Crime and the City

Crime and the City

This article appeared in the Summer 2012 issue of SSA Magazine.

(This story is a sidebar in An End to Mass Incarceration)

For crime prevention, the City of Chicago is deepening the connections between the police, schools and social services.

Services like mental health counseling, job-placement, education and substance abuse treatment clearly can play a role in helping those enmeshed in the criminal justice system. They are also increasingly recognized as being instrumental in preventing the crimes from ever being committed.

“Community-based organizations have been saying for a long time that by committing to these kinds of programs we can lower the amount of crime and violence, and now it’s becoming widely recognized and embraced. Even the police department, which in the past has had the model of solve the crime and catch the bad guy, is adding a new perspective: to anticipate and prevent the crime,” says Roseanna Ander, executive director of the University of Chicago Crime Lab.

That perspective was explored at “Reducing Urban Crime and Violence,” a symposium in February sponsored by the Crime Lab that brought together a bevy of heavy hitters in academia and policy, including United States Attorney Patrick Fitzgerald, SSA’s McCormick Foundation Professor of Social Service Administration, Law, and Public Policy Jens Ludwig, Chicago Public Schools CEO J.C. Brizard, Chicago Police Department Superintendent Garry McCarthy and Commissioner Evelyn Diaz, A.M. ’98, of the Chicago Department of Family and Support Services.

Also featured on the panels was University of California at Berkeley Professor Frank Zimring, the author of The City that Became Safe, which looks at the startling drop in crime over the last few decades in New York City. In an article in The New York Times about the symposium, Zimring pointed out that crime rates fell in New York even as the incarceration rate went down—puncturing the idea that mass incarceration, for all its problems, is central to fighting crime.

In fact, in a paper in the Winter 2011 issue of the Wilson Quarterly, Ludwig, a co-director of the Crime Lab, and Duke University Professor Philip Cook point out that from 1991 to 2000 the number of prisoners per 100,000 Americans rose by 53 percent and the robbery rate nationwide dropped by 47 percent. Then again, from 1984 to 1991, the number of prisoners rose by 66 percent—but the robbery rate climbed 33 percent.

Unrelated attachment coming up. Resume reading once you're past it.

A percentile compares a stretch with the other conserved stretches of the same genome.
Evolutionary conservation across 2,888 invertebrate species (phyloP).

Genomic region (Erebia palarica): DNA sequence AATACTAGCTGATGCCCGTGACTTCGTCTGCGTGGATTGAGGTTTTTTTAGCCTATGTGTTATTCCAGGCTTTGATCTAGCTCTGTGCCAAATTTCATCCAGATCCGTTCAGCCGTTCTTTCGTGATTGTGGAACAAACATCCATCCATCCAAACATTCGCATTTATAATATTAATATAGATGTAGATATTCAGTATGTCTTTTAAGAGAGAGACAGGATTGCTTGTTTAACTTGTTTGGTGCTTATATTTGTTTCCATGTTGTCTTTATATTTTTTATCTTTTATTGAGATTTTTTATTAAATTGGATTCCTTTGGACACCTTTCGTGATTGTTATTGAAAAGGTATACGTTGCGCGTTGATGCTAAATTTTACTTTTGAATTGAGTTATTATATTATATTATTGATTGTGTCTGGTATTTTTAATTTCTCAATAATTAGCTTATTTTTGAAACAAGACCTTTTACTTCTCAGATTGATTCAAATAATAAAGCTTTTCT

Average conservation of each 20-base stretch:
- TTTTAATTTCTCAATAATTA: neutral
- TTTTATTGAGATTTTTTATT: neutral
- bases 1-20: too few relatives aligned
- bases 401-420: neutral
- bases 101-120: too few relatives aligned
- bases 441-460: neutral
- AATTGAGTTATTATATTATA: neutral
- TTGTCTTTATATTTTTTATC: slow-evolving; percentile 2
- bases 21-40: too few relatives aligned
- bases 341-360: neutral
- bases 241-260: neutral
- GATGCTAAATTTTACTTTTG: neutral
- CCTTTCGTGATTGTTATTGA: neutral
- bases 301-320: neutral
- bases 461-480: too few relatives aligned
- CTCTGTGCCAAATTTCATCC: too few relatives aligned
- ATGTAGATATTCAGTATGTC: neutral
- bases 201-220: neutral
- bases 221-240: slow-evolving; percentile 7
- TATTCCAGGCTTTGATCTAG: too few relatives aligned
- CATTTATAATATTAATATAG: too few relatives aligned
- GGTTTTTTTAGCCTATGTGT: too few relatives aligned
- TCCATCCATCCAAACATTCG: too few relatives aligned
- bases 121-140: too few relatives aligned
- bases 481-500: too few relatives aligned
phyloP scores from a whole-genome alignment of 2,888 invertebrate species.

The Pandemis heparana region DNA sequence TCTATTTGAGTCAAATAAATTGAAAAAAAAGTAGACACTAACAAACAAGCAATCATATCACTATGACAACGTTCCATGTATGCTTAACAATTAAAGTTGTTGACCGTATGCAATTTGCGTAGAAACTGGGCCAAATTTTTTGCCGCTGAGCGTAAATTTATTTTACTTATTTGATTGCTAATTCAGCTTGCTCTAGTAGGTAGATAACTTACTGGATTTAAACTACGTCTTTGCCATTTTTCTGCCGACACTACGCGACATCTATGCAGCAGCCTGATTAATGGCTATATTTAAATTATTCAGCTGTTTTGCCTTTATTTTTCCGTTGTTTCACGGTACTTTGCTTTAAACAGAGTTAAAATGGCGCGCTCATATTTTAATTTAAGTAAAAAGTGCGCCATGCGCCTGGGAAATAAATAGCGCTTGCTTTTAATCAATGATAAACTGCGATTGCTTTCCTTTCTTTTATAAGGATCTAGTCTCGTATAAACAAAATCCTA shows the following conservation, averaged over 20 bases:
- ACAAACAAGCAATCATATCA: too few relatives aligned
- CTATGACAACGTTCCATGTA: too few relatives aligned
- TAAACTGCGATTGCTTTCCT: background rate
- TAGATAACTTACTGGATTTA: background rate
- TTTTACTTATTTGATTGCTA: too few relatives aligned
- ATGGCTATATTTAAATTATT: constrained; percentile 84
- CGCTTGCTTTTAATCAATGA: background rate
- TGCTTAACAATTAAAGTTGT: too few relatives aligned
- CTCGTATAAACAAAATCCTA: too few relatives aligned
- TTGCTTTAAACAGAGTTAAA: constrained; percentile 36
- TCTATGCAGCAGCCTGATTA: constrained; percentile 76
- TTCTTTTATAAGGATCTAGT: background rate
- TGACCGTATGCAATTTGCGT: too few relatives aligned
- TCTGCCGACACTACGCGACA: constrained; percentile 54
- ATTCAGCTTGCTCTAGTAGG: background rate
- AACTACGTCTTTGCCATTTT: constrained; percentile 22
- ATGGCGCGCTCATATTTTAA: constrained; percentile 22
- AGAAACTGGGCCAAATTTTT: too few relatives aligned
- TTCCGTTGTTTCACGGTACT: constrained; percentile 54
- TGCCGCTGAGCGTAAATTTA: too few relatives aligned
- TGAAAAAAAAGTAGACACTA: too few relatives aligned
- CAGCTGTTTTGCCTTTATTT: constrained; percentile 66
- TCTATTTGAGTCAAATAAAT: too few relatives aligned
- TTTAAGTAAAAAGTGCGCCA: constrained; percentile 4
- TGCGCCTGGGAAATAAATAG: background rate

So what does prevent crime? The symposium broke that discussion into two parts, one dedicated to law enforcement strategies and one to education and social services. “In criminal justice, we spend hundreds of billions of dollars in interventions, but often we don’t know what really works,” says Harold Pollack, SSA’s Helen Ross Professor and co-director of the Crime Lab. “There’s a new awareness of the importance of evidence-informed policy.”

The fact that so many City of Chicago policymakers were at the symposium gives an indication of increased interest in connecting to current research—and a new push by the new administration of Mayor Rahm Emanuel to build bridges between departments. “In the past, this department didn’t work that closely with the police and schools to reduce crime in any systemic or scalable way,” Diaz says. “But there is a role for social services to play in the continuum of law enforcement and school strategies, and we’re working more closely than ever.”

Diaz is also working with the Crime Lab on researching the impact of “One Summer Plus,” a summer jobs program for CPS students who are at the greatest risk of being a crime victim or perpetrator. The study will compare the impact on kids who have 30 hours a week of work with those who have 20 hours of work and 10 hours of a program designed to build their social and emotional skills.

“There seems to be agreement among most people that if kids are working and not just hanging around on the streets, that’s a crime prevention strategy,” Diaz says. “But we’ve never really measured the impact of our programs on crime. When we’ve completed this study, we’ll have results that not only could have national significance but will help us design higher impact programs next year.”

Ander says that kind of impact—conducting research and getting it into the hands of policymakers—is what the Crime Lab is all about. “There seems to be a real appetite for it,” she says. “The City is thinking about how to use its resources most effectively, about what strategies work to have the biggest impact.”